Jacob Appelbaum introduces the Tor Project and the Tor Network – an anonymity network used to protect individual’s identities online. Tor is free software for enabling anonymous online communication. Tor is intended to protect the personal privacy of users, as well as their freedom and ability to conduct confidential communication, by keeping their Internet activities from being monitored. Tor directs Internet traffic through a free, worldwide, volunteer network consisting of more than six thousand relays to conceal a user’s location and usage from anyone conducting network surveillance or traffic analysis. It is legally used by millions worldwide to circumvent censorship and to stay safe from online snooping.

Watch the video HERE

FBI Using GPS to Track Activists

An environmental activist contacted Wired Magazine after she discovered a GPS tracking device had been placed under her vehicle, courtesy of the FBI. According to, this method is becoming a common way for the feds to track anyone deemed to be suspicious or to pose a “potential threat.” This continues the government’s trend of clamping down on what they perceive to be the most dangerous threat to our nation — the democratic participation of political activists.

Watch the video HERE

Phreaked Out: Real-Time Smartphone Hacks

Smartphones are vulnerable to hacks when connected to a network—whether cellular or wi-fi. In this episode of Phreaked Out, they examine three real-time phone hacks – man-in-the middle attacks, the Snoopy exploit and intercepting cellular call data using an IMSI catcher.

Watch the video HERE

How Smartphones are Covertly Hacked through SMS Messaging

Hacking into mobile phones is a walk in the park, say experts. All it takes is a single SMS sent from the hacker’s phone, to break into a phone and gain total control over it, including listening to recordings of phone conversations, reading text messages and even accessing passwords. Experts say that mobile is the new playground for hackers as these devices are easier to break into than PCs, and consumers pay less attention and are tardy when securing their phone.

Watch the video HERE

Phreaked Out: Car Hacking

In this episode of “Phreaked Out,” top security researchers in the field of car hacking highlight security holes in automobile technology. Less sophisticated hackers have discovered how to unlock vehicle doors to relieve you of your documents and valuables. However, the researchers show how a more sophisticated hacker can access your vehicle’s main computer system and take remote access of the automobile, giving them control of the steering, accelerating, braking and ignition.  Although aware of the threat, these exploits have gone largely unaddressed by American auto manufacturers.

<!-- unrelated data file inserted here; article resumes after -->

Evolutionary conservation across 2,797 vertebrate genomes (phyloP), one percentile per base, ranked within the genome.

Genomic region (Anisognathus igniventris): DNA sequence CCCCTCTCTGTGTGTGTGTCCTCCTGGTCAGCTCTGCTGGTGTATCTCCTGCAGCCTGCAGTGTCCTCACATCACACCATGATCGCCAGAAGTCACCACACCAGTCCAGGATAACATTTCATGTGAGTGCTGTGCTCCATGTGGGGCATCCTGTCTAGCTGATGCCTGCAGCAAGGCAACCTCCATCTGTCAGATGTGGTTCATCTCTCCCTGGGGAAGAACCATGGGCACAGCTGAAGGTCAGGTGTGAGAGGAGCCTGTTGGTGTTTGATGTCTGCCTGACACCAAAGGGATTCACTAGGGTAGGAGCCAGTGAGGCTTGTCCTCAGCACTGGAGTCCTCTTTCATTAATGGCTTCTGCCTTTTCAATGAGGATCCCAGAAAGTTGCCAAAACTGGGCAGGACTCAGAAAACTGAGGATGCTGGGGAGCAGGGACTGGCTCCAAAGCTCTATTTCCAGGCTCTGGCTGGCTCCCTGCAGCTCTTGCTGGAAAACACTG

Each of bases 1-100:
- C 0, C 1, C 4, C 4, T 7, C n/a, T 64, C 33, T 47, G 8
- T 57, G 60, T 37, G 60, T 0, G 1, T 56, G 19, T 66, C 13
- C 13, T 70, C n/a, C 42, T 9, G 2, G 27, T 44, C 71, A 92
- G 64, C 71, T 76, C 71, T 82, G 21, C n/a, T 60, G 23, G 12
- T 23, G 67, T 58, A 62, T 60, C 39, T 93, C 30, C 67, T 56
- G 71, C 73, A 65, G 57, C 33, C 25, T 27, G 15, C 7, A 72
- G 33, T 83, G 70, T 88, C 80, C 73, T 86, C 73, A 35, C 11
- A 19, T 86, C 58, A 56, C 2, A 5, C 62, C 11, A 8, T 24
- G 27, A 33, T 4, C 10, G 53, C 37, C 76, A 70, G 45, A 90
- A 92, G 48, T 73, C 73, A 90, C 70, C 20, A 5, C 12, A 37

Watch the video HERE

Open Access Explained!

What is open access? Open Access (OA) stands for unrestricted access and unrestricted reuse of scholarly materials. Here’s why that matters. Most publishers own the rights to the articles in their research and professional journals. Anyone who wants to access the articles must pay a fee. Anyone who wants to re-publish the findings is required to obtain permission from the publisher and is often required to pay an additional fee. However, much of this scientific and scholarly research is publicly funded through government research grants. Therefore, open access advocates argue that publicly funded research should be freely accessible to the public . Publishers should not be given exclusive ownership rights to research knowledge or be allowed to create a financial obstacle to public dissemination  of this knowledge through charging fees. Nick Shockey and Jonathan Eisen of PHD Comics take us through the world of open access publishing and explain just what it’s all about.